She merited a eulogy all her own. Her lifetime of advocacy for those with special needs earned her a reputation far beyond the coincidental fame of being related to two senators and a president.
To fully appreciate the impact Eunice Kennedy Shriver made on our country, we need to understand the fear and misunderstanding that surrounded intellectual disabilities a generation ago. In an article she wrote for The Saturday Evening Post in 1962, she directly addressed this issue, which had become almost unmentionable in society.
“We are just coming out of the dark ages in our handling of this serious national problem. Even within the last several years, there have been known instances where families have committed retarded infants to institutions before they were a month old and ran obituaries in the local papers to spread the belief that they were dead. In this era of atom-splitting and wonder drugs and technological advance, it is still widely assumed—even among some medical people—that the future for the mentally retarded is hopeless.”
She had to address very basic and, to us, almost inconceivable misbeliefs about the mentally handicapped.
“Mort Frankston, director of a work-training center for the retarded in Philadelphia, points up the problem. ‘I still have friends,’ he says, ‘who ask me, “Aren’t you afraid to work around retarded people? Won’t they go berserk?’ This is a misconception which we may as well clear up right now. There are important differences between the mentally retarded and the mentally ill. The vast majority of the mentally retarded are not emotionally disturbed. They do not ‘go berserk.’ They simply lag behind in their intellectual and physical skills, usually from birth. They often strike people as odd in their behavior because the mind of a small child inhabits the body of a much older person.”
Shriver’s involvement with the cause started in childhood with her older sister.
“Rosemary was born September thirteenth at home—a normal delivery. She was a beautiful child, resembling my mother in physical appearance. But early in life Rosemary was different. She was slower to crawl, slower to walk and speak than her two bright brothers. My mother was told she would catch up later, but she never did.
“Rosemary was mentally retarded.
“For a long time my family believed that all of us working together could provide my sister with a happy life in our midst. My parents, strong believers in family loyalty, rejected suggestions that Rosemary be sent away to an institution. ‘What can they do for her that her family can’t do better?’ my father would say. ‘We will keep her at home.’ And we did.”
By 1941, though, Rosemary’s condition worsened.
“Rosemary was not making progress but seemed instead to be going backward. At twenty-two she was becoming increasingly irritable and difficult. She became somber and talked less. Her memory and concentration and her judgment were declining. My mother took Rosemary to psychologists and to dozens of doctors. All of them said her condition would not get better and that she would be far happier in an institution where competition was far less and where our numerous activities would not endanger her health. It fills me with sadness to think this change might not have been necessary if we knew then what we know today.”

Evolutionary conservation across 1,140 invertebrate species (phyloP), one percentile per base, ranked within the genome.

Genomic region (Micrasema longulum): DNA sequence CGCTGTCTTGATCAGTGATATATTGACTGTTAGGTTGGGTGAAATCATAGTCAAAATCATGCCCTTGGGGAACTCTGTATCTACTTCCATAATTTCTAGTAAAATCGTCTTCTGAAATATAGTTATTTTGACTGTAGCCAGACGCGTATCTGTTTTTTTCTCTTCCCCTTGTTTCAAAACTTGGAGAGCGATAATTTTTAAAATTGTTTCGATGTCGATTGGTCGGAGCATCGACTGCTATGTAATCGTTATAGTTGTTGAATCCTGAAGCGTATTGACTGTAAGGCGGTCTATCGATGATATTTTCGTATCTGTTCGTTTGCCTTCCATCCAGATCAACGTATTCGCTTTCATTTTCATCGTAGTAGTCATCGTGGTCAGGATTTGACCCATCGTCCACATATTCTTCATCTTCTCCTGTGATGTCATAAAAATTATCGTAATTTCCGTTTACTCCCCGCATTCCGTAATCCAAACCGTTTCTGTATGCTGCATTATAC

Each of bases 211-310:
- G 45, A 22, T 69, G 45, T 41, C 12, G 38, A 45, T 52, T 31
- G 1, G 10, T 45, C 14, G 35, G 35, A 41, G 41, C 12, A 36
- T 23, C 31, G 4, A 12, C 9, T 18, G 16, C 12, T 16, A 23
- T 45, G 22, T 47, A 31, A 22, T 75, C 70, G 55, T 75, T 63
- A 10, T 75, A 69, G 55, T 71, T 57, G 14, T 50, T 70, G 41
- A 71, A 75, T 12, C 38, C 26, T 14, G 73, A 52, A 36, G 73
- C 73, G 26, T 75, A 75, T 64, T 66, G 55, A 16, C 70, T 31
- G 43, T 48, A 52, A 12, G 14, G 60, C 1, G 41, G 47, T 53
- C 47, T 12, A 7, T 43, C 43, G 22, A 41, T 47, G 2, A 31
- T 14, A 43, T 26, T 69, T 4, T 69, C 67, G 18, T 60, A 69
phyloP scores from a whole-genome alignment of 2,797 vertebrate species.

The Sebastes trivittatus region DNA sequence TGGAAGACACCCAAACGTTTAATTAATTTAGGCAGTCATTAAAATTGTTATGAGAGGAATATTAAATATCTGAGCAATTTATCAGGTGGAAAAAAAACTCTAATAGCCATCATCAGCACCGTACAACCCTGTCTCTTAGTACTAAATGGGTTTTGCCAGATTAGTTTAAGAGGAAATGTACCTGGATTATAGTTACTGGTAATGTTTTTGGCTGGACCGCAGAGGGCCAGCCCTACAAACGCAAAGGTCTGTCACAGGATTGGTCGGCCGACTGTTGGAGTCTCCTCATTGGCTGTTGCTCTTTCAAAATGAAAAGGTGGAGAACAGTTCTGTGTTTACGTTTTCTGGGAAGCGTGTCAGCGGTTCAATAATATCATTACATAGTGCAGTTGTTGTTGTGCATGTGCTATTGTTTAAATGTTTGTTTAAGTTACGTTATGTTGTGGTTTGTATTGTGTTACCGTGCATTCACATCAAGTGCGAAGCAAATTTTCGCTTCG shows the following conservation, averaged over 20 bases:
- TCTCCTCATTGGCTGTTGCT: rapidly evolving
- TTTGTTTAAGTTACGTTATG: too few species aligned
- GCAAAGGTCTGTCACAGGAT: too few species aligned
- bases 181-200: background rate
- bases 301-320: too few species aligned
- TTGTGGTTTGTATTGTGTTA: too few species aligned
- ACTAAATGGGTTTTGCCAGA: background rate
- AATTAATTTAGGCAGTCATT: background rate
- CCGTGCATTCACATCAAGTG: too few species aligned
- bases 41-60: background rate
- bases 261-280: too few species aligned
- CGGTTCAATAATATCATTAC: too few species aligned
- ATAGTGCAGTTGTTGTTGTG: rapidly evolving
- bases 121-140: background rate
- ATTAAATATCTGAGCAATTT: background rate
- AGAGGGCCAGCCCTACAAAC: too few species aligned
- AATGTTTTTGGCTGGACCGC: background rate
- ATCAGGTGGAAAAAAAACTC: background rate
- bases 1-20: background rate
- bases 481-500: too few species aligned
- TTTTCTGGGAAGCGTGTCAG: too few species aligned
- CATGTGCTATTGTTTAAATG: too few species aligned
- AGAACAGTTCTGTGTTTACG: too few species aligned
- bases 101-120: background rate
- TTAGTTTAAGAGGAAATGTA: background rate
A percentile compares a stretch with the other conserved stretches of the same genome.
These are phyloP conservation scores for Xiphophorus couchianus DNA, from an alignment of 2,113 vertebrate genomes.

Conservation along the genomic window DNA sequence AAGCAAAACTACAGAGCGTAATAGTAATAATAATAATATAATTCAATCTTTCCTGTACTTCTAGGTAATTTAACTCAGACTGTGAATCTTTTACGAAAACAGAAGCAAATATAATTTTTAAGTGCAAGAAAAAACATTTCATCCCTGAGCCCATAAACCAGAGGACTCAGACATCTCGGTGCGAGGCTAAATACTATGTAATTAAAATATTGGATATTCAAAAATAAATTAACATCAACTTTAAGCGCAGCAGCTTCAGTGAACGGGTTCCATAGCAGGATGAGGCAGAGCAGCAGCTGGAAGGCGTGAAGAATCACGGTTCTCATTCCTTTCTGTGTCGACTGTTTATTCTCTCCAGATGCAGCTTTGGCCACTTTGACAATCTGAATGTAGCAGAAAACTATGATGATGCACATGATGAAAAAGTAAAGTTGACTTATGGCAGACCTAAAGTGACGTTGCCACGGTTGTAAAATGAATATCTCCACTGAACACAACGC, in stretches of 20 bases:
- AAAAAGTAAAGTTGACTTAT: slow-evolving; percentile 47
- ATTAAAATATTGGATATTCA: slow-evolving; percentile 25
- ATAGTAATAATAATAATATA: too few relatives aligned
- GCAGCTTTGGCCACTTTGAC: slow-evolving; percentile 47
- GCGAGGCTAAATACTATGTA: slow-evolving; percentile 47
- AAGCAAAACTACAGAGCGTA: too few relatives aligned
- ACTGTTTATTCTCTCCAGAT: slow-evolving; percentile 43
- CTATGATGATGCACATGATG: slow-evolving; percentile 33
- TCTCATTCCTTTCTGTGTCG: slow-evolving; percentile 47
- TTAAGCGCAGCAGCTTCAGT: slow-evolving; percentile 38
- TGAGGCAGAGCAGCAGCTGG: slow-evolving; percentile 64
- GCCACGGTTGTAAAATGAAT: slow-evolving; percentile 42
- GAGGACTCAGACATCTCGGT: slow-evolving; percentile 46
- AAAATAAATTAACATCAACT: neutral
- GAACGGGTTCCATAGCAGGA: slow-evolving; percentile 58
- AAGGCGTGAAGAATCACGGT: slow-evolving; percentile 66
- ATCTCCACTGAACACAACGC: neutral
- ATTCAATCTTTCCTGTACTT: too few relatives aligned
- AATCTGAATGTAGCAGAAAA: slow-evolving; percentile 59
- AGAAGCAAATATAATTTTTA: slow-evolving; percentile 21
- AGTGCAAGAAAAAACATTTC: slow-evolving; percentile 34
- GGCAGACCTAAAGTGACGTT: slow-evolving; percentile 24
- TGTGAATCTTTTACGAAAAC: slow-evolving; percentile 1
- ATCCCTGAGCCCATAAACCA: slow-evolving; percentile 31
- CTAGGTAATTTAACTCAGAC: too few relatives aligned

Shriver’s concern for her sister grew into an awareness of the neglectful, despairing attitude society had developed toward retarded children. She worked to dispel the fear, shame, and ignorance about retarded children. She used the renown that came with being the president’s sister to speak openly and hopefully about the subject. She even managed to get her presidential brother to address the special needs for the mentally handicapped. President Kennedy also pushed through legislation to create The National Institute of Child Health and Human Development, which continues to study ways of improving infant health.
For all her hope, Eunice was willing to recognize the obstacles these children faced. She spoke of the need for better training, and the opening of job possibilities for mentally challenged adults. She also spoke of the need for the healthy community to seriously address this issue.
“To our surprise and consternation we found out that most doctors and scientists, like the general public, considered mental retardation a hopeless field for research. Established research scientists saw little connection between their studies and mental retardation. Young researchers wanted to do cancer or heart research and get dramatic results.
“We decided to bring the mountain to Mohammed by endowing or building research laboratories in places where ‘our’ problem could not be hidden from the Nobel prizewinners, the young researchers or any other men with ideas. Kennedy Laboratories were established at Massachusetts General Hospital, Johns Hopkins, Wisconsin and Stanford.”
Shriver also launched the Special Olympics program, which gave the world a new view of these children and sparked new understanding and compassion.
Shriver’s words of hope must have gone straight to the heart of parents who struggled to raise a child with special needs.
“Twenty years ago, when my sister entered an institution, it was most unusual for anyone to discuss this problem in terms of hope. But the weary fatalism of those days is no longer justified. The years of indifference and neglect are drawing to a close and the years of research and experiment, faithful study and sustained advance are upon us.”
She concluded her article with a call to others to join the cause and work to improve the lives of the mentally handicapped. Although she was speaking to the public, her words, in retrospect, are highly appropriate for herself.
“To transform promise to reality, the mentally retarded must have champions of their cause, the more so because they are unable to provide their own.”
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